Mounting concern over the selling-off of carbon credits by farmers and its implications for land values and the offsetting of a farm business’ own emissions has prompted a warning against hasty sales.
Private investors are asking farmers to sell the carbon stored in their trees, peatlands and soil, offering a set amount for each tonne of sequestered carbon on their land.
But land bodies, including the Scottish Land Commission (SLC), have said signing away rights to these before there is greater clarity on a farm business’ own need for carbon credits could be unwise.
SLC chairman Andrew Thin described it as a “fledgling market” and said farmers and crofters risked making decisions without being fully aware of the implications.
“I would encourage landowners and land managers to exercise caution when considering transferring carbon rights or options until there is greater clarity over issues such as ownership of the rights and the need to retain them in offsetting their own business emissions in the future,’’ said Mr Thin.
As new policy is developed to address climate change, a farm business’ need to use its own carbon rights may outweigh the financial gain from selling credits at this point. And industry analysts predict the value of carbon credits are only set to increase.
Louise Alexander, senior associate at Scottish land agent Galbraith, advised farmers to hold on to their units until there is a greater understanding of what direction the market will take.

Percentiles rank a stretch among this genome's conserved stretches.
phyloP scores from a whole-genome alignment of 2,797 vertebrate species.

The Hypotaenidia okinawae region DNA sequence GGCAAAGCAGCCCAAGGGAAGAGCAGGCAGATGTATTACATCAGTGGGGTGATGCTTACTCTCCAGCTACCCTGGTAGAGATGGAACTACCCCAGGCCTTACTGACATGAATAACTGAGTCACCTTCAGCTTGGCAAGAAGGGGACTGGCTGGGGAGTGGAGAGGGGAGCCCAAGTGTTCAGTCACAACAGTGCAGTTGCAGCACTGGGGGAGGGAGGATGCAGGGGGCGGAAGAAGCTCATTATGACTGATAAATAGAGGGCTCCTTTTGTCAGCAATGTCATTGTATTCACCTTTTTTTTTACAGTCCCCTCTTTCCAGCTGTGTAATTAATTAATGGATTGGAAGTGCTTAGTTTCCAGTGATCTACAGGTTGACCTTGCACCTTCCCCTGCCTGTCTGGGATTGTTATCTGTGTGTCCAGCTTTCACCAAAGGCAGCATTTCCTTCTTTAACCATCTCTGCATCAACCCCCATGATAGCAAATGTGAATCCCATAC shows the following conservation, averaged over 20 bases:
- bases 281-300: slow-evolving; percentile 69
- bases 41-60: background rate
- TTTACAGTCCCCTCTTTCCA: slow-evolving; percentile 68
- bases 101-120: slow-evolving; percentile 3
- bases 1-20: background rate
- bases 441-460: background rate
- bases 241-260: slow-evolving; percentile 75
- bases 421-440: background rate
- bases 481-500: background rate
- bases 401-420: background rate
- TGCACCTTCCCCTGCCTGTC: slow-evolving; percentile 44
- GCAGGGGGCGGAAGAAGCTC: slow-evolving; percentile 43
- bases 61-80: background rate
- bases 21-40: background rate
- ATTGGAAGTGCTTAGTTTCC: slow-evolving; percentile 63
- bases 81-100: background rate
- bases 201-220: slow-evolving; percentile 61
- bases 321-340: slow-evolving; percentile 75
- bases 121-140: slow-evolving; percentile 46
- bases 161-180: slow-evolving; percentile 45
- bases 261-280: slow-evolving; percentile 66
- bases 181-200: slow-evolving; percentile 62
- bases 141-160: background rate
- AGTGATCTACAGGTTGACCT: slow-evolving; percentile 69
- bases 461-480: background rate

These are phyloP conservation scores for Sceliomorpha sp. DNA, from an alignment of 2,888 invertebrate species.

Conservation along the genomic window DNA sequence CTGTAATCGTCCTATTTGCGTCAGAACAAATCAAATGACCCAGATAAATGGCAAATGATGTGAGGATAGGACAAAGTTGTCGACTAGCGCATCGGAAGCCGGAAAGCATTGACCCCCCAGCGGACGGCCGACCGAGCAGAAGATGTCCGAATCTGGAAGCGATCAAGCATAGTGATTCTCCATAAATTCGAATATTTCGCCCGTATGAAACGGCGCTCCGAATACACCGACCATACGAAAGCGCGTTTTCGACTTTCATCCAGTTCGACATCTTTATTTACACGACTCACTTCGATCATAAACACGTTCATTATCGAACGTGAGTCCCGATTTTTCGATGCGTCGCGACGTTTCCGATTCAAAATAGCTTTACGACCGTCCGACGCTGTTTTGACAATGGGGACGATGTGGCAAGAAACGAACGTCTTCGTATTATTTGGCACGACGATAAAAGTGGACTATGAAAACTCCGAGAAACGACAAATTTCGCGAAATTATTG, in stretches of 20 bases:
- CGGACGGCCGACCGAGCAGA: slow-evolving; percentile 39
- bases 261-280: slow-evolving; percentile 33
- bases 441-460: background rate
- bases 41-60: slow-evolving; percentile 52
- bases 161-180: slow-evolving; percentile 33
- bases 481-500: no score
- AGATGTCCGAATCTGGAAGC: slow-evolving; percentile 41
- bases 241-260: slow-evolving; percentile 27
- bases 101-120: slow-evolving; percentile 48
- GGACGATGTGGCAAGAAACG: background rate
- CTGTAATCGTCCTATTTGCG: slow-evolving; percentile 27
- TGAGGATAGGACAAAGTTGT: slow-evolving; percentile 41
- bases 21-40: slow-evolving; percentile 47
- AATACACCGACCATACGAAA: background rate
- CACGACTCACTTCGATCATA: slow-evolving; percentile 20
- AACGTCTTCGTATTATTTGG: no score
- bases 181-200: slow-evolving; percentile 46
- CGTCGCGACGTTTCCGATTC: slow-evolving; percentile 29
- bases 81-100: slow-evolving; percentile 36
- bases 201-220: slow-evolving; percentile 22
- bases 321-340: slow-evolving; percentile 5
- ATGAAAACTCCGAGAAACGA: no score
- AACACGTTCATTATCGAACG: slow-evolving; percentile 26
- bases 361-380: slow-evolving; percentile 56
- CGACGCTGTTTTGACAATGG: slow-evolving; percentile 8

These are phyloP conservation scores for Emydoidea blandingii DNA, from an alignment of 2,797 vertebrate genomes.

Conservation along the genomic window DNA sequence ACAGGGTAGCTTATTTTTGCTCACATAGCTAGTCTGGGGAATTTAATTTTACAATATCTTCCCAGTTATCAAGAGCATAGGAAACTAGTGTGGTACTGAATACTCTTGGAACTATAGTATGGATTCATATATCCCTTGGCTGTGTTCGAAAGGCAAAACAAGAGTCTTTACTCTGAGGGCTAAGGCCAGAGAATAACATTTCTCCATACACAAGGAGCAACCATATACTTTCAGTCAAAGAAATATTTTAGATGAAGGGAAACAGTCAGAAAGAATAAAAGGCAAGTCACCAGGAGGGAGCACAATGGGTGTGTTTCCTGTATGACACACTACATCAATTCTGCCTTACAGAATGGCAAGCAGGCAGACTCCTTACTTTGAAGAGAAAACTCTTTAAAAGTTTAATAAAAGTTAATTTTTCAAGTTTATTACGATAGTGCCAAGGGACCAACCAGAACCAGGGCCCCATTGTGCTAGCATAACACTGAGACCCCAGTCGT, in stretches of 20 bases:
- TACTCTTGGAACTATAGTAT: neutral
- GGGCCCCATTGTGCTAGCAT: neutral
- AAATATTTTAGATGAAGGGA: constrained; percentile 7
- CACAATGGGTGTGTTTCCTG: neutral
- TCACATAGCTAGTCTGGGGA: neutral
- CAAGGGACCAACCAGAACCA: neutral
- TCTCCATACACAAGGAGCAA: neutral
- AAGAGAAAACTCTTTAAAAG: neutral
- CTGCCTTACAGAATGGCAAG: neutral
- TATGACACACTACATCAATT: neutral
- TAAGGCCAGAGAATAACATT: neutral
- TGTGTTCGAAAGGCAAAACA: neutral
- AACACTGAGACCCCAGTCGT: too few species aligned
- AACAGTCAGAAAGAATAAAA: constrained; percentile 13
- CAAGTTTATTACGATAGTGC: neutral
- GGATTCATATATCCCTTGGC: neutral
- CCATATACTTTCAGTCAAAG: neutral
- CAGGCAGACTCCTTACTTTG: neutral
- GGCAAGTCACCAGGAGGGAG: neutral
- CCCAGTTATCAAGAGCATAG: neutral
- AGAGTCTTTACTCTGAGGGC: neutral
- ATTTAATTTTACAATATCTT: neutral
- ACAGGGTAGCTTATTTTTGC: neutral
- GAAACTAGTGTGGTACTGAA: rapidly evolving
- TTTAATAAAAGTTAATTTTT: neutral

“It is such a new industry and it is changing every day, but the only way we see values going is up,’’ she said.
If some farmers do need to sell to address cashflow issues, Ms Alexander suggested they “hedge their bets’’ and only sell some.
There is also the ongoing management of woodland and peatland to consider once the rights have been sold, she added.
“It can be a huge burden on estates to manage woodland and peatland for the length of the contract,’’ she said.
There is growing unease in the Tenant Farming Advisory Forum about the trading of carbon credits.
Bob McIntosh, tenant farming commissioner at the SLC, wants the regulation of carbon markets and carbon values to address how ownership of carbon credits will apply to tenanted land.
“Until there is guidance in place, I would advise anyone to exercise extreme caution when considering dealing in carbon credits or being asked to sign exclusivity agreements,’’ said Dr McIntosh.